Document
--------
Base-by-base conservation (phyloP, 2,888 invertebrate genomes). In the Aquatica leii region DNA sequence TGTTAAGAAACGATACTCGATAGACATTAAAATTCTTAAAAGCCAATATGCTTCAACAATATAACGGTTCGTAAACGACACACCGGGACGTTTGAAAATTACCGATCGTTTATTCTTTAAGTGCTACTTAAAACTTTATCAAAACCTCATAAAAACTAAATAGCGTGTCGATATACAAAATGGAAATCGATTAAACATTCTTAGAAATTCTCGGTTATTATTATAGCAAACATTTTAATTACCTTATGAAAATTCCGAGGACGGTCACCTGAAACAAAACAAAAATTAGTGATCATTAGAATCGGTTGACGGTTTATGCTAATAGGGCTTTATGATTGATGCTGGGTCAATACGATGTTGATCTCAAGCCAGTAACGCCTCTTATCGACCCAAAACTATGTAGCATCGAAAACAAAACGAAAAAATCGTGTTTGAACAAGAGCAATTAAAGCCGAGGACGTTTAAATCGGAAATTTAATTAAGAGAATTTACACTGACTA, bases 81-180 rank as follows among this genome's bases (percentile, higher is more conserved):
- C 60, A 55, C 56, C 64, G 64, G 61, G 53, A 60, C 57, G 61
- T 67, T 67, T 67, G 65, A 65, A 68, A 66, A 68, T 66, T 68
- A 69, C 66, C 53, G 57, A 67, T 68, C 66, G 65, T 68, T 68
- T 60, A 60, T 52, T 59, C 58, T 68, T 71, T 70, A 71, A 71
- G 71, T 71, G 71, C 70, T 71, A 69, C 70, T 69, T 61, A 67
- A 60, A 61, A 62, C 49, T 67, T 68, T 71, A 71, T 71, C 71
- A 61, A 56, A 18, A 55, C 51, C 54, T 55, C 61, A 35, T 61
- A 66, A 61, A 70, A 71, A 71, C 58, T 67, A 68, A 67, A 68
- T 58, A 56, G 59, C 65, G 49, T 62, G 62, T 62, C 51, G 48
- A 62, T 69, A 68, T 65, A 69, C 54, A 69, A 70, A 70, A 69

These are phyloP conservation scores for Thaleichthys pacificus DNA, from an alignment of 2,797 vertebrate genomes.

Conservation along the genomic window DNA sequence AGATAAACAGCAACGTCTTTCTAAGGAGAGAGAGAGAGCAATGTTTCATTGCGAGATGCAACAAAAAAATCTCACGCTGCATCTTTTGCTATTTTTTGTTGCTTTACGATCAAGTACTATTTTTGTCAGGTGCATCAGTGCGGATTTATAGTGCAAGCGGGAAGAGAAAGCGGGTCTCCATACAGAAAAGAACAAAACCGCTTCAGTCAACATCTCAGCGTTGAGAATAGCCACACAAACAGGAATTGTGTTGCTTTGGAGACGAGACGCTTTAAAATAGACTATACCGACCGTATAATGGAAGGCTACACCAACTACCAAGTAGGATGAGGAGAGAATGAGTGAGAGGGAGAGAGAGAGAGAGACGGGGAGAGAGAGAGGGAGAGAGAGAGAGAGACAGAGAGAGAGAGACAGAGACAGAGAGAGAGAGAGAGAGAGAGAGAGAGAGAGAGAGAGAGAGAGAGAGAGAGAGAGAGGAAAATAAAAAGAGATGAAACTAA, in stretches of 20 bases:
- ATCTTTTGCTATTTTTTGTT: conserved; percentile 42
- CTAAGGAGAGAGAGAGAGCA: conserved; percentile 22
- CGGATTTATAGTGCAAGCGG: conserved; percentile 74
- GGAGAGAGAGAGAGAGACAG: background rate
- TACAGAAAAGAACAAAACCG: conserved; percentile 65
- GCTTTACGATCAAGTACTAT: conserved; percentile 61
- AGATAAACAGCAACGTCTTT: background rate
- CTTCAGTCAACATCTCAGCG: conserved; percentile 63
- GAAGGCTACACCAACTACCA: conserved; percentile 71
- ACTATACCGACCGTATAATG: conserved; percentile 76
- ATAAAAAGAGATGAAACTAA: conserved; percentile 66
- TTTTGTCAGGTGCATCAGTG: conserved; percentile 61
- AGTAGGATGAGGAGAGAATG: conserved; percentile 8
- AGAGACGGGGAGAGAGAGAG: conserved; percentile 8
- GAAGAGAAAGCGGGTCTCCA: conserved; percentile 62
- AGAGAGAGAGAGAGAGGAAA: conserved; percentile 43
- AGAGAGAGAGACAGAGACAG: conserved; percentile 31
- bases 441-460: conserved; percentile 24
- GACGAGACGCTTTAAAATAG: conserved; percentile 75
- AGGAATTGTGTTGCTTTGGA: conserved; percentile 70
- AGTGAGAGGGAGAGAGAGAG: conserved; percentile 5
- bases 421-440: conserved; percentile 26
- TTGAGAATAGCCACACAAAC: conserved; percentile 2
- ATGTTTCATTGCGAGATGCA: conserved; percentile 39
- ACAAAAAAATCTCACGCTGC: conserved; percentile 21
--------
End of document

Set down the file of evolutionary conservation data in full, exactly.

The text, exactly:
Base-by-base conservation (phyloP, 2,888 invertebrate genomes). In the Aquatica leii region DNA sequence TGTTAAGAAACGATACTCGATAGACATTAAAATTCTTAAAAGCCAATATGCTTCAACAATATAACGGTTCGTAAACGACACACCGGGACGTTTGAAAATTACCGATCGTTTATTCTTTAAGTGCTACTTAAAACTTTATCAAAACCTCATAAAAACTAAATAGCGTGTCGATATACAAAATGGAAATCGATTAAACATTCTTAGAAATTCTCGGTTATTATTATAGCAAACATTTTAATTACCTTATGAAAATTCCGAGGACGGTCACCTGAAACAAAACAAAAATTAGTGATCATTAGAATCGGTTGACGGTTTATGCTAATAGGGCTTTATGATTGATGCTGGGTCAATACGATGTTGATCTCAAGCCAGTAACGCCTCTTATCGACCCAAAACTATGTAGCATCGAAAACAAAACGAAAAAATCGTGTTTGAACAAGAGCAATTAAAGCCGAGGACGTTTAAATCGGAAATTTAATTAAGAGAATTTACACTGACTA, bases 81-180 rank as follows among this genome's bases (percentile, higher is more conserved):
- C 60, A 55, C 56, C 64, G 64, G 61, G 53, A 60, C 57, G 61
- T 67, T 67, T 67, G 65, A 65, A 68, A 66, A 68, T 66, T 68
- A 69, C 66, C 53, G 57, A 67, T 68, C 66, G 65, T 68, T 68
- T 60, A 60, T 52, T 59, C 58, T 68, T 71, T 70, A 71, A 71
- G 71, T 71, G 71, C 70, T 71, A 69, C 70, T 69, T 61, A 67
- A 60, A 61, A 62, C 49, T 67, T 68, T 71, A 71, T 71, C 71
- A 61, A 56, A 18, A 55, C 51, C 54, T 55, C 61, A 35, T 61
- A 66, A 61, A 70, A 71, A 71, C 58, T 67, A 68, A 67, A 68
- T 58, A 56, G 59, C 65, G 49, T 62, G 62, T 62, C 51, G 48
- A 62, T 69, A 68, T 65, A 69, C 54, A 69, A 70, A 70, A 69

These are phyloP conservation scores for Thaleichthys pacificus DNA, from an alignment of 2,797 vertebrate genomes.

Conservation along the genomic window DNA sequence AGATAAACAGCAACGTCTTTCTAAGGAGAGAGAGAGAGCAATGTTTCATTGCGAGATGCAACAAAAAAATCTCACGCTGCATCTTTTGCTATTTTTTGTTGCTTTACGATCAAGTACTATTTTTGTCAGGTGCATCAGTGCGGATTTATAGTGCAAGCGGGAAGAGAAAGCGGGTCTCCATACAGAAAAGAACAAAACCGCTTCAGTCAACATCTCAGCGTTGAGAATAGCCACACAAACAGGAATTGTGTTGCTTTGGAGACGAGACGCTTTAAAATAGACTATACCGACCGTATAATGGAAGGCTACACCAACTACCAAGTAGGATGAGGAGAGAATGAGTGAGAGGGAGAGAGAGAGAGAGACGGGGAGAGAGAGAGGGAGAGAGAGAGAGAGACAGAGAGAGAGAGACAGAGACAGAGAGAGAGAGAGAGAGAGAGAGAGAGAGAGAGAGAGAGAGAGAGAGAGAGAGAGAGGAAAATAAAAAGAGATGAAACTAA, in stretches of 20 bases:
- ATCTTTTGCTATTTTTTGTT: conserved; percentile 42
- CTAAGGAGAGAGAGAGAGCA: conserved; percentile 22
- CGGATTTATAGTGCAAGCGG: conserved; percentile 74
- GGAGAGAGAGAGAGAGACAG: background rate
- TACAGAAAAGAACAAAACCG: conserved; percentile 65
- GCTTTACGATCAAGTACTAT: conserved; percentile 61
- AGATAAACAGCAACGTCTTT: background rate
- CTTCAGTCAACATCTCAGCG: conserved; percentile 63
- GAAGGCTACACCAACTACCA: conserved; percentile 71
- ACTATACCGACCGTATAATG: conserved; percentile 76
- ATAAAAAGAGATGAAACTAA: conserved; percentile 66
- TTTTGTCAGGTGCATCAGTG: conserved; percentile 61
- AGTAGGATGAGGAGAGAATG: conserved; percentile 8
- AGAGACGGGGAGAGAGAGAG: conserved; percentile 8
- GAAGAGAAAGCGGGTCTCCA: conserved; percentile 62
- AGAGAGAGAGAGAGAGGAAA: conserved; percentile 43
- AGAGAGAGAGACAGAGACAG: conserved; percentile 31
- bases 441-460: conserved; percentile 24
- GACGAGACGCTTTAAAATAG: conserved; percentile 75
- AGGAATTGTGTTGCTTTGGA: conserved; percentile 70
- AGTGAGAGGGAGAGAGAGAG: conserved; percentile 5
- bases 421-440: conserved; percentile 26
- TTGAGAATAGCCACACAAAC: conserved; percentile 2
- ATGTTTCATTGCGAGATGCA: conserved; percentile 39
- ACAAAAAAATCTCACGCTGC: conserved; percentile 21